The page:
Rangeland

What is a Rangeland?

Rangeland is all of the land in the world that is not farmland, dense forest, barren desert, or land covered by solid rock, concrete, or glaciers.  Rangelands include grasslands, shrublands, savannas, and open woodlands.  Almost half of the land on Earth is rangeland and one third of the United States is rangeland!

Rangelands are important for many reasons.

Raising livestock.  Rangeland in the western states is home to more than half of the beef cattle and most of the sheep and goats in the country.  Livestock raised on rangeland supply meat and animal products (like wool and leather) to America and the world.

Wildlife habitat.  Rangelands provide a home for countless mammals, birds, amphibians, fish and insects.

Clean air and water.  Rangelands are located mostly in the western United States.  Since the western U.S. has a much drier climate than the eastern U.S., water is extremely precious there.  That is why it is important to pay attention to the amount and quality of water that flow off of rangeland. 

 Recreation.  Rangelands are important for hiking, hunting, camping, mountain biking, cross-county skiing, and snowmobiling.

Mining and energy.  Rangelands provide minerals for technology and industry through mining.  The wind and sun in the rangelands also provide renewable energy.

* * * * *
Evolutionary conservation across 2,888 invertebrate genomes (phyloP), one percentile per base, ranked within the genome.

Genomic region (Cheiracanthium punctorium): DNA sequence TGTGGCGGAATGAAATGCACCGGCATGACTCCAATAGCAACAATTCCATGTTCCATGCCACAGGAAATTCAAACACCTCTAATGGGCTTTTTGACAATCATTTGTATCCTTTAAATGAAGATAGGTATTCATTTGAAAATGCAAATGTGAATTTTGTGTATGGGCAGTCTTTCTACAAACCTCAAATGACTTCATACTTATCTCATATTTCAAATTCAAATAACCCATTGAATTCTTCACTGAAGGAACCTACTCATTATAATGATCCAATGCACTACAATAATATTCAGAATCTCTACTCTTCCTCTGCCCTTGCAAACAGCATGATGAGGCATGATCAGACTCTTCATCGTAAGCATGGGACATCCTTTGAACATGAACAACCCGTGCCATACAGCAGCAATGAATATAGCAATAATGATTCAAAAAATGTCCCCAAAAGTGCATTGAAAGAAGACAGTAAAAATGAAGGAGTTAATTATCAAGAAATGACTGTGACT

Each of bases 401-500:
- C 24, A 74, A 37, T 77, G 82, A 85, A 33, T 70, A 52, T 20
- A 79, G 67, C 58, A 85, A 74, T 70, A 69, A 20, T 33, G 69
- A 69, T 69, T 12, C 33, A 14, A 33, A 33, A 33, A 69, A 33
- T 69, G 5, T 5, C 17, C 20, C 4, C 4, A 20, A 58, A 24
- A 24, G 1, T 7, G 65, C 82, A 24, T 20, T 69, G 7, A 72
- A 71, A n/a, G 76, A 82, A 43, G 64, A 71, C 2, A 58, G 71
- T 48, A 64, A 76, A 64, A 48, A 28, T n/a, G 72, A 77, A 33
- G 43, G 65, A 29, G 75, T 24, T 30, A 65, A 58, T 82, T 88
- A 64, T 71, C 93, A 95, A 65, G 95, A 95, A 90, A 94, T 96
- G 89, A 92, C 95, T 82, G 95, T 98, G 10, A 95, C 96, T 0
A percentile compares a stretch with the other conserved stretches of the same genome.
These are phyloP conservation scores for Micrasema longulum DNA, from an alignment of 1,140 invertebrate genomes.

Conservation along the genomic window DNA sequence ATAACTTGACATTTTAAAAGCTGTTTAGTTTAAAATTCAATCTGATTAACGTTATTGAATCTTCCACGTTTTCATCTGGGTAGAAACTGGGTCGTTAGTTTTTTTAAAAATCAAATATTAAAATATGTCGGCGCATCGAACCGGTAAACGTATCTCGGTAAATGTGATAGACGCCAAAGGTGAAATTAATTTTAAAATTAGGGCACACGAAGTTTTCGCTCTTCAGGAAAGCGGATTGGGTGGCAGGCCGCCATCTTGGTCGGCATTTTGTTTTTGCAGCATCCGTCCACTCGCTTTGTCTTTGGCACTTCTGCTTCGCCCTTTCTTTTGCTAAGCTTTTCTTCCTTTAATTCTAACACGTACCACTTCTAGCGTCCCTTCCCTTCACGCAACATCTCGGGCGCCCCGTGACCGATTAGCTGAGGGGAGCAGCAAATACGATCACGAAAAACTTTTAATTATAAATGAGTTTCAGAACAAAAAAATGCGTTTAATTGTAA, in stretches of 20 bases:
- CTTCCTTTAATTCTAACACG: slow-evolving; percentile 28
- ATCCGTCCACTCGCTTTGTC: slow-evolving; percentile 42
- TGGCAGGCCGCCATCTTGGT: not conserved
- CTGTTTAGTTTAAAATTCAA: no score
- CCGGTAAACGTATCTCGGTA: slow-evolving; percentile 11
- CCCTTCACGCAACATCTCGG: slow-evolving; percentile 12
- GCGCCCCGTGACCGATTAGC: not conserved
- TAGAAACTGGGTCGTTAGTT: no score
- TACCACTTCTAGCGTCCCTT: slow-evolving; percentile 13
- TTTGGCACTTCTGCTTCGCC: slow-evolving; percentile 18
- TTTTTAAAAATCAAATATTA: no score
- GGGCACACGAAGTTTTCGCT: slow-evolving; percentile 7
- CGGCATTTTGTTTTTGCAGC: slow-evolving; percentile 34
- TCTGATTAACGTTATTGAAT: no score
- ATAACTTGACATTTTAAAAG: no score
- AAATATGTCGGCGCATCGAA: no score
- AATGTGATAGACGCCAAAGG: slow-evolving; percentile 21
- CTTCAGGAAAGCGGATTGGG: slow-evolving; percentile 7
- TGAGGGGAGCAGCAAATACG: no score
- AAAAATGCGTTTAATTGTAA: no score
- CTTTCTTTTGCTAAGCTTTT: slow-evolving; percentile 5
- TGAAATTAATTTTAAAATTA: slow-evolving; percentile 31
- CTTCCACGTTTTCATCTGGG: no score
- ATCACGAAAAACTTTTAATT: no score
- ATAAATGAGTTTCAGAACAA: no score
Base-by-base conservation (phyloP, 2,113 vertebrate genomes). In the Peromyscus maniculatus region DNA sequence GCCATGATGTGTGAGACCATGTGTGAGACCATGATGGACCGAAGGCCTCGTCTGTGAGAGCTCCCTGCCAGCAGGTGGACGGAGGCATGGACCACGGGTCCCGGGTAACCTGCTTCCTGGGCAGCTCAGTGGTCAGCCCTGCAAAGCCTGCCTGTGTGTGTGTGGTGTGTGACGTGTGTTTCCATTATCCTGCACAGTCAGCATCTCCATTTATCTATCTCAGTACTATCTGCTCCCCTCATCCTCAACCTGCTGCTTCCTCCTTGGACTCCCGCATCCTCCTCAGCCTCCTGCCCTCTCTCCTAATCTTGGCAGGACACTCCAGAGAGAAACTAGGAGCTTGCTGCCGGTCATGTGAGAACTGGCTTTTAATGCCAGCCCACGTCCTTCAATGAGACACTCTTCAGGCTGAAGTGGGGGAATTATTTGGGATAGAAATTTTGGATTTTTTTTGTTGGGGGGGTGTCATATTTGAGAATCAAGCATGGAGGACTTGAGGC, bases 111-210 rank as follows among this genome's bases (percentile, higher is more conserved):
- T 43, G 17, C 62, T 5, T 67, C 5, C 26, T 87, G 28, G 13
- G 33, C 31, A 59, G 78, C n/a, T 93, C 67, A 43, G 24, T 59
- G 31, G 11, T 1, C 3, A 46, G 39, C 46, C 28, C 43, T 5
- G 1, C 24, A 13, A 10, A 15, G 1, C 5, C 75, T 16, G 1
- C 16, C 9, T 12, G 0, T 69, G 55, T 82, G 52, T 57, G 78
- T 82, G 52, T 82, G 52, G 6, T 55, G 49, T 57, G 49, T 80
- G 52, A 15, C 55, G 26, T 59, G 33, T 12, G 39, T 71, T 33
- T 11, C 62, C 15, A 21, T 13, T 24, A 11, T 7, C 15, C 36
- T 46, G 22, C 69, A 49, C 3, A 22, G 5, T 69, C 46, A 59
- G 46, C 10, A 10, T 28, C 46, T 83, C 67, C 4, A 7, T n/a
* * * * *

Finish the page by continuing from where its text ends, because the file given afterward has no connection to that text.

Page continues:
Who uses rangeland?

Rangelands provide grazing lands for livestock.  But that's not all.  Just look at all of the animals that call rangelands home!

  • Deer, elk, antelope
  • Turkeys, Hawks, eagles
  • Kangaroo rats
  • Butterflies
  • Rattlesnakes
  • Bobcats, mountain lions
  • Foxes, coyotes, wolves (in some states)
  • Grasshoppers

Rangelands also are home to different plants, such as trees, shrubs and grasses.

Who takes care of rangelands?

Rangelands need people who care about them to make sure we can enjoy them--and the animals and plants that live on them--for many years.

Ranching families own rangelands and have cared for the same land for many years.  Some families have lived on their land for 100 years or more!  Many of our rangelands also are public lands.  Public lands are not owned by a family, but belong to all of us.  The government cares for our public rangelands.  They hire people who studied about rangelands in college to work with ranching families and the government.